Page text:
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This movie does an excellent job of showing Dickens’ critique of a greed based society and one that did little or nothing to help alleviate the enormous difficulties of the poor.  When first confronted by the ghost of his dead partner Marley, Scrooge tells him that he was always a good man of business.  Marley’s ghost responds, “Mankind should be our business.”  This is a sentiment that stands today.  We should be putting the good of humanity above the pursuit of greed.

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I was a teenager when this movie was first released in 1970, and I loved seeing it with two of my closest friends.  We were captivated by the music and the story, and it remains as powerful to me as when I first saw it. If you have never had the opportunity to see this particular film, I give it my highest recommendation.

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I also remind all of us, in paraphrasing the Master Charles Dickens, that we must always remember to make the good of others our business. That matters more than accumulation of wealth.

Favorite Christmas Movies — Part One: White Christmas

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This season is one of my favorite times of year, and I love doing this series on Christmas movies. Throughout the month of December, I will post on several of my favorite Christmas films.

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White Christmas, the 1954 film about two former soldier who turn song and dance men and who help their former commander as he attempts to run a floundering ski resort, has special meaning to me. It stars Bing Crosby, Danny Kaye, and Rosemary Clooney and was directed by Michael Curtiz. It features the songs of Irving Berlin.  As a major piece of American film history, that would be enough to be of interest to me, but it has a much more profound connection.

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My parents were both of “the greatest generation,” which is a description with which I agree. They were born and raised during the depression and were part of the multitudes of America who fought and supported World War II. My father was a Marine, and my mother worked in the Signal Corps.  This group of Americans had a toughness that was forged in the fire of great tumult, both national and international.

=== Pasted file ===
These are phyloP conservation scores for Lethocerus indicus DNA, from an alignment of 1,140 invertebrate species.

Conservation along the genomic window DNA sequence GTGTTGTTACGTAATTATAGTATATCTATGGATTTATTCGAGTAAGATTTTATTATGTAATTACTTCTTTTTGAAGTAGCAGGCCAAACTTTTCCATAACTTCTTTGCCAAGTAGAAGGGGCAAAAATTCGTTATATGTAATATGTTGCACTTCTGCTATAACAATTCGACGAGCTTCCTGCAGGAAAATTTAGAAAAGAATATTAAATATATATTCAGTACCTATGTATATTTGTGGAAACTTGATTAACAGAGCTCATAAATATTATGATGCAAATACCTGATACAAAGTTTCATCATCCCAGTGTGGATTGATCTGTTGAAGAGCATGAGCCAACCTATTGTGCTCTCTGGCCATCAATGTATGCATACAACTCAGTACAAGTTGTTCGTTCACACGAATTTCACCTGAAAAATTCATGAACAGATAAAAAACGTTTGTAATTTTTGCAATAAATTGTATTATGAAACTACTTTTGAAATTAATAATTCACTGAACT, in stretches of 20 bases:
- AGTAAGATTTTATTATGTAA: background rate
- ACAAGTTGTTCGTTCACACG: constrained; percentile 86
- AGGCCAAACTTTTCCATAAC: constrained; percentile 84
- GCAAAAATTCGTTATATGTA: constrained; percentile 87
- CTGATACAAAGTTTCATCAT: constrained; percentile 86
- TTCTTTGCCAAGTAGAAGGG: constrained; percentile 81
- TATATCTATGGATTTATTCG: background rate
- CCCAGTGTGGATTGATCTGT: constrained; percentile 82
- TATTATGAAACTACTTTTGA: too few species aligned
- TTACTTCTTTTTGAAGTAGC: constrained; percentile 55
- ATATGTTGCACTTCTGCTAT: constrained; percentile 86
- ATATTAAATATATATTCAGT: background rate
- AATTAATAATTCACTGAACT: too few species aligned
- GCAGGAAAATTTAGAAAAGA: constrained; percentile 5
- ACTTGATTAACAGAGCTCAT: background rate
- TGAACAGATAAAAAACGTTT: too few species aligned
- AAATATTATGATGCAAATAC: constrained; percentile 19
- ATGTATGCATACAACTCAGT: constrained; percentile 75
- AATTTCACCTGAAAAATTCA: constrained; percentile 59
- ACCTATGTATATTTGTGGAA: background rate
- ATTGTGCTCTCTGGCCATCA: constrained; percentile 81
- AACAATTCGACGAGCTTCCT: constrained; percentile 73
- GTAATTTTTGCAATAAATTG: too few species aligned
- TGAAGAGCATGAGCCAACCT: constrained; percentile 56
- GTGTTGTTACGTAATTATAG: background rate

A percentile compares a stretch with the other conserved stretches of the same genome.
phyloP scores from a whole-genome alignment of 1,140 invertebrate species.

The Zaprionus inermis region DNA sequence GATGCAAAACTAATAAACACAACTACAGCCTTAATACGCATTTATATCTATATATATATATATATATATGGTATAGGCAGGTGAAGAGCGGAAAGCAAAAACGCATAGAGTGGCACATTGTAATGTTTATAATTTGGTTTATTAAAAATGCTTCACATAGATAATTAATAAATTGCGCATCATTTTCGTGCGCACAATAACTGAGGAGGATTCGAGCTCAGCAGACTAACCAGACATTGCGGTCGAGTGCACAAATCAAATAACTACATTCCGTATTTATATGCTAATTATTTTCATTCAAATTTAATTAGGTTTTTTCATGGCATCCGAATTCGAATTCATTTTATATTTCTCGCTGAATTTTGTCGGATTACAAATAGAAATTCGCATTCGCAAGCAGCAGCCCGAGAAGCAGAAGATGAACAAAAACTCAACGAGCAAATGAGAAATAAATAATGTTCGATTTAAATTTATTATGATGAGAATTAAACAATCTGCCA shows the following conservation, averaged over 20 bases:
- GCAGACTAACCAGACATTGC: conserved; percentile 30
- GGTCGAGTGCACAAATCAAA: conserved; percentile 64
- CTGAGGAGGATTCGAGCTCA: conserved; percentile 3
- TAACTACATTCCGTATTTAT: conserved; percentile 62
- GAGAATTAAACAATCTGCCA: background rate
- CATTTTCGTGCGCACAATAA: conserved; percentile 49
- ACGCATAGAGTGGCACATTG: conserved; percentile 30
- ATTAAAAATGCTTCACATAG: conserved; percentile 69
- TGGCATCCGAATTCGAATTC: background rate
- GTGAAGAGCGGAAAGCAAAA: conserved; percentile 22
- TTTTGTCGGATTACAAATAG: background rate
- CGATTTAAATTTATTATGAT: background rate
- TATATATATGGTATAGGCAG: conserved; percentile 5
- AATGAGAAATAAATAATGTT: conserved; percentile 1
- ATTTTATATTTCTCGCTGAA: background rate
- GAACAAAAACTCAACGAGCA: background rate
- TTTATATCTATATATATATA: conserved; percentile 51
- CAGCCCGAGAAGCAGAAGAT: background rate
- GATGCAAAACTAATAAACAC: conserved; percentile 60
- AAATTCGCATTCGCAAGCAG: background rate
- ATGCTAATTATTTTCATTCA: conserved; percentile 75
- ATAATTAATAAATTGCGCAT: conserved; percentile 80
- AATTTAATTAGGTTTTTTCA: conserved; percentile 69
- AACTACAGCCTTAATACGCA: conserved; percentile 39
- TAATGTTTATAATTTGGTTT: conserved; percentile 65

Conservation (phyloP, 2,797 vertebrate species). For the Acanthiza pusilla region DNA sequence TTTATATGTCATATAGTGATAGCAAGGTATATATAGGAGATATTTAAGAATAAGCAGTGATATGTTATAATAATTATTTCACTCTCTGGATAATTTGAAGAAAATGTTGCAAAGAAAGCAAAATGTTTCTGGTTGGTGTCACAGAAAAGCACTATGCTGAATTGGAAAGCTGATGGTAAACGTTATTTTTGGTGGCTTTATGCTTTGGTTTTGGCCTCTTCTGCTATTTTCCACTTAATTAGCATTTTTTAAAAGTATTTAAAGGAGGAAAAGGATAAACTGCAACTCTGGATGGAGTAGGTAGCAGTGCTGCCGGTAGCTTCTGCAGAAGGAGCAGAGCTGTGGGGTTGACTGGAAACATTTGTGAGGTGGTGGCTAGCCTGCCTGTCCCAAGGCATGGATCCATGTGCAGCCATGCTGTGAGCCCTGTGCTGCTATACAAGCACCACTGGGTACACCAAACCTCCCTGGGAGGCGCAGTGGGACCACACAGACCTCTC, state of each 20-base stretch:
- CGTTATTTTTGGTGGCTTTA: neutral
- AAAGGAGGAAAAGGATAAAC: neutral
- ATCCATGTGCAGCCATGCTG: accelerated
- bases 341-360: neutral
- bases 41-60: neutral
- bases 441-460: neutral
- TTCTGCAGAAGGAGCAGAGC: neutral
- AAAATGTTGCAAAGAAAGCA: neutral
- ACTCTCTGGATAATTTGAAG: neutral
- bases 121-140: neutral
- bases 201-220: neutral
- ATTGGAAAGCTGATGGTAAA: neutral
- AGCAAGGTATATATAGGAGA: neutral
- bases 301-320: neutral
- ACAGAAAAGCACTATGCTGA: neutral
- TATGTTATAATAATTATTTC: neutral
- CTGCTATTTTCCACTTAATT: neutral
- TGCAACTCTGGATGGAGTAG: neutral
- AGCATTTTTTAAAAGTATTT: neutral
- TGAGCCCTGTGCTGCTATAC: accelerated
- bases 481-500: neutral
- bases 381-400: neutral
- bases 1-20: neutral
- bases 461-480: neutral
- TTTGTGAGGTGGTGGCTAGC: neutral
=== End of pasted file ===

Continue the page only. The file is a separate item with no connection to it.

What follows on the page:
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 My mother loved this movie, and it was a tradition in our family to watch it when it aired on television, which was, if I remember correctly, every Christmas Eve. If not that night, then it was always on a nearby night. Of course, as a child who was born a while after World War II, it was all ancient history to me then, but for my mother and father, it spoke directly to their lives and to their hopes and dreams.

Both of my parents have been gone for quite a while now, over 20 years–they were married for 48 years and died within 2 years of each other. As I have become older, I have learned to appreciate what my parents did for us, which, I have to admit, when I was young and stupid, I did not. To paraphrase Mark Twain, –it is amazing how smart my parents got as I got older. And I appreciate and try to continue some of the family traditions, including watching White Christmas, but now with my beloved wife. And now my granddaughter is old enough to begin to appreciate and enjoy these films. I still feel the connection to my Mom and Pop when I watch this movie.  This movie speaks to the connection of people, of hope, of joy, of happiness, and of the power of music.

And I wish we would have a white Christmas, and I hope it will happen this year.

 

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Favorite Horror Films: Part 15 — Abbott And Costello Meet Frankenstein

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This film might seem like an unusual choice for my series on horror films, especially since it is primarily a comedy, but I do have a fond place for this movie in my heart for several reasons.

As a youngster, I loved the hosted horror films shows that often appeared on Saturday afternoon, and I saw most of the Universal Studios horror films on those shows.  Also, I heard several times from my parents that they saw this movie when they were on their honeymoon in Washington, D.C.  Additionally, it is an extremely funny movie.